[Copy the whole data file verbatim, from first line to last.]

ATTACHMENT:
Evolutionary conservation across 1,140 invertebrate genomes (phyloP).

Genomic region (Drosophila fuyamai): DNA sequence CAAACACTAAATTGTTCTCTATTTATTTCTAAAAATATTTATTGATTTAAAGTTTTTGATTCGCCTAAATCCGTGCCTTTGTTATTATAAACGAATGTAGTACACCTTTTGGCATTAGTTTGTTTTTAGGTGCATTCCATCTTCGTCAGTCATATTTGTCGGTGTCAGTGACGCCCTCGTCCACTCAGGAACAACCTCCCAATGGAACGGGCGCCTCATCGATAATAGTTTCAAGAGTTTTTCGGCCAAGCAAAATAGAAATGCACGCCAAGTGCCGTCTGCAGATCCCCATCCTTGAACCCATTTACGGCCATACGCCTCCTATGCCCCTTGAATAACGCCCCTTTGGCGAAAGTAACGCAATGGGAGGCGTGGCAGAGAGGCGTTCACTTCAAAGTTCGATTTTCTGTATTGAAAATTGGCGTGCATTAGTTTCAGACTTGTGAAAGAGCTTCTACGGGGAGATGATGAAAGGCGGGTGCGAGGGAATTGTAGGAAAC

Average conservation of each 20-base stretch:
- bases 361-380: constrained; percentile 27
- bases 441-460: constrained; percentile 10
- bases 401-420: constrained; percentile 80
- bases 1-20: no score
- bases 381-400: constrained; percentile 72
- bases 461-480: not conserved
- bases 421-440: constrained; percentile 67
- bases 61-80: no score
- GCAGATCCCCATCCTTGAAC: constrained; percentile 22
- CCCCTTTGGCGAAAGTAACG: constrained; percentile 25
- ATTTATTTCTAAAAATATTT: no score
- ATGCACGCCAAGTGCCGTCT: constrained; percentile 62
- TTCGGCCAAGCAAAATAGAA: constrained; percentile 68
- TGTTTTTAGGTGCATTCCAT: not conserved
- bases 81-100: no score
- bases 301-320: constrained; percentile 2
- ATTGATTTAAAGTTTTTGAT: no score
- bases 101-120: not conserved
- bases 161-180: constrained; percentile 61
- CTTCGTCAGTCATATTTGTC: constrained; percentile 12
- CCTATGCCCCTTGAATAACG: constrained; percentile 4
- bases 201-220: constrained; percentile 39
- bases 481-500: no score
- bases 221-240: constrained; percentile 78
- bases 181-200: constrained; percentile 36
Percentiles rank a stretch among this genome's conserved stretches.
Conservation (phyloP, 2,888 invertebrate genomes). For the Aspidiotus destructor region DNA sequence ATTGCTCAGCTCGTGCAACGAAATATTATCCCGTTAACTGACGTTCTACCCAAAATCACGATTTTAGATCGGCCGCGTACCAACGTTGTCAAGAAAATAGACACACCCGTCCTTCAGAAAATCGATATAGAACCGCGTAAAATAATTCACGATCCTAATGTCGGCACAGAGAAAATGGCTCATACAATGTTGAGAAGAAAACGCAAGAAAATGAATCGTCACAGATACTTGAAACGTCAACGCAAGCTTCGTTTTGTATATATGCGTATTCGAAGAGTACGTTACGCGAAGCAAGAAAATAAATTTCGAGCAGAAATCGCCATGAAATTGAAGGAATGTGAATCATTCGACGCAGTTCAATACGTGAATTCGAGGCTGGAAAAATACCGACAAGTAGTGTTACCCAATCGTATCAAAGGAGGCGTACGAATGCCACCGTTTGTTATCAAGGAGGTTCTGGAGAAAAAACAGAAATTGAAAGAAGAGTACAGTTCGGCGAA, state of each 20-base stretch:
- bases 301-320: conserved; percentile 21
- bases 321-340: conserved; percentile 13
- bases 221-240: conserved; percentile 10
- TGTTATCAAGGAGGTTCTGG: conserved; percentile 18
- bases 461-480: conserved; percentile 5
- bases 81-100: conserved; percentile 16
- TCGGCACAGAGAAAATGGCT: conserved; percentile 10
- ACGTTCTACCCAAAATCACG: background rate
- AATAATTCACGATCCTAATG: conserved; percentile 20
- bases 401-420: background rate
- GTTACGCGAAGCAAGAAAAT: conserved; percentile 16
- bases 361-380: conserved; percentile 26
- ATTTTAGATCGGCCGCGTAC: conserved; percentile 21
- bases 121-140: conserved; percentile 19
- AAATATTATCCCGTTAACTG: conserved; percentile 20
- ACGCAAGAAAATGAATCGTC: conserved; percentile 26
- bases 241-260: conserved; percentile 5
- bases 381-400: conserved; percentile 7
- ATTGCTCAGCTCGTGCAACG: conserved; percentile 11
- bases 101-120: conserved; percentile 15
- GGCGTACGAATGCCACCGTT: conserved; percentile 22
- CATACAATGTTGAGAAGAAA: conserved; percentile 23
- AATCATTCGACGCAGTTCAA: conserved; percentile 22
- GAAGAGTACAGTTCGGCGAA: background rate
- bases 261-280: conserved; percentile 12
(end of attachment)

Evolutionary conservation across 1,140 invertebrate genomes (phyloP).

Genomic region (Drosophila fuyamai): DNA sequence CAAACACTAAATTGTTCTCTATTTATTTCTAAAAATATTTATTGATTTAAAGTTTTTGATTCGCCTAAATCCGTGCCTTTGTTATTATAAACGAATGTAGTACACCTTTTGGCATTAGTTTGTTTTTAGGTGCATTCCATCTTCGTCAGTCATATTTGTCGGTGTCAGTGACGCCCTCGTCCACTCAGGAACAACCTCCCAATGGAACGGGCGCCTCATCGATAATAGTTTCAAGAGTTTTTCGGCCAAGCAAAATAGAAATGCACGCCAAGTGCCGTCTGCAGATCCCCATCCTTGAACCCATTTACGGCCATACGCCTCCTATGCCCCTTGAATAACGCCCCTTTGGCGAAAGTAACGCAATGGGAGGCGTGGCAGAGAGGCGTTCACTTCAAAGTTCGATTTTCTGTATTGAAAATTGGCGTGCATTAGTTTCAGACTTGTGAAAGAGCTTCTACGGGGAGATGATGAAAGGCGGGTGCGAGGGAATTGTAGGAAAC

Average conservation of each 20-base stretch:
- bases 361-380: constrained; percentile 27
- bases 441-460: constrained; percentile 10
- bases 401-420: constrained; percentile 80
- bases 1-20: no score
- bases 381-400: constrained; percentile 72
- bases 461-480: not conserved
- bases 421-440: constrained; percentile 67
- bases 61-80: no score
- GCAGATCCCCATCCTTGAAC: constrained; percentile 22
- CCCCTTTGGCGAAAGTAACG: constrained; percentile 25
- ATTTATTTCTAAAAATATTT: no score
- ATGCACGCCAAGTGCCGTCT: constrained; percentile 62
- TTCGGCCAAGCAAAATAGAA: constrained; percentile 68
- TGTTTTTAGGTGCATTCCAT: not conserved
- bases 81-100: no score
- bases 301-320: constrained; percentile 2
- ATTGATTTAAAGTTTTTGAT: no score
- bases 101-120: not conserved
- bases 161-180: constrained; percentile 61
- CTTCGTCAGTCATATTTGTC: constrained; percentile 12
- CCTATGCCCCTTGAATAACG: constrained; percentile 4
- bases 201-220: constrained; percentile 39
- bases 481-500: no score
- bases 221-240: constrained; percentile 78
- bases 181-200: constrained; percentile 36
Percentiles rank a stretch among this genome's conserved stretches.
Conservation (phyloP, 2,888 invertebrate genomes). For the Aspidiotus destructor region DNA sequence ATTGCTCAGCTCGTGCAACGAAATATTATCCCGTTAACTGACGTTCTACCCAAAATCACGATTTTAGATCGGCCGCGTACCAACGTTGTCAAGAAAATAGACACACCCGTCCTTCAGAAAATCGATATAGAACCGCGTAAAATAATTCACGATCCTAATGTCGGCACAGAGAAAATGGCTCATACAATGTTGAGAAGAAAACGCAAGAAAATGAATCGTCACAGATACTTGAAACGTCAACGCAAGCTTCGTTTTGTATATATGCGTATTCGAAGAGTACGTTACGCGAAGCAAGAAAATAAATTTCGAGCAGAAATCGCCATGAAATTGAAGGAATGTGAATCATTCGACGCAGTTCAATACGTGAATTCGAGGCTGGAAAAATACCGACAAGTAGTGTTACCCAATCGTATCAAAGGAGGCGTACGAATGCCACCGTTTGTTATCAAGGAGGTTCTGGAGAAAAAACAGAAATTGAAAGAAGAGTACAGTTCGGCGAA, state of each 20-base stretch:
- bases 301-320: conserved; percentile 21
- bases 321-340: conserved; percentile 13
- bases 221-240: conserved; percentile 10
- TGTTATCAAGGAGGTTCTGG: conserved; percentile 18
- bases 461-480: conserved; percentile 5
- bases 81-100: conserved; percentile 16
- TCGGCACAGAGAAAATGGCT: conserved; percentile 10
- ACGTTCTACCCAAAATCACG: background rate
- AATAATTCACGATCCTAATG: conserved; percentile 20
- bases 401-420: background rate
- GTTACGCGAAGCAAGAAAAT: conserved; percentile 16
- bases 361-380: conserved; percentile 26
- ATTTTAGATCGGCCGCGTAC: conserved; percentile 21
- bases 121-140: conserved; percentile 19
- AAATATTATCCCGTTAACTG: conserved; percentile 20
- ACGCAAGAAAATGAATCGTC: conserved; percentile 26
- bases 241-260: conserved; percentile 5
- bases 381-400: conserved; percentile 7
- ATTGCTCAGCTCGTGCAACG: conserved; percentile 11
- bases 101-120: conserved; percentile 15
- GGCGTACGAATGCCACCGTT: conserved; percentile 22
- CATACAATGTTGAGAAGAAA: conserved; percentile 23
- AATCATTCGACGCAGTTCAA: conserved; percentile 22
- GAAGAGTACAGTTCGGCGAA: background rate
- bases 261-280: conserved; percentile 12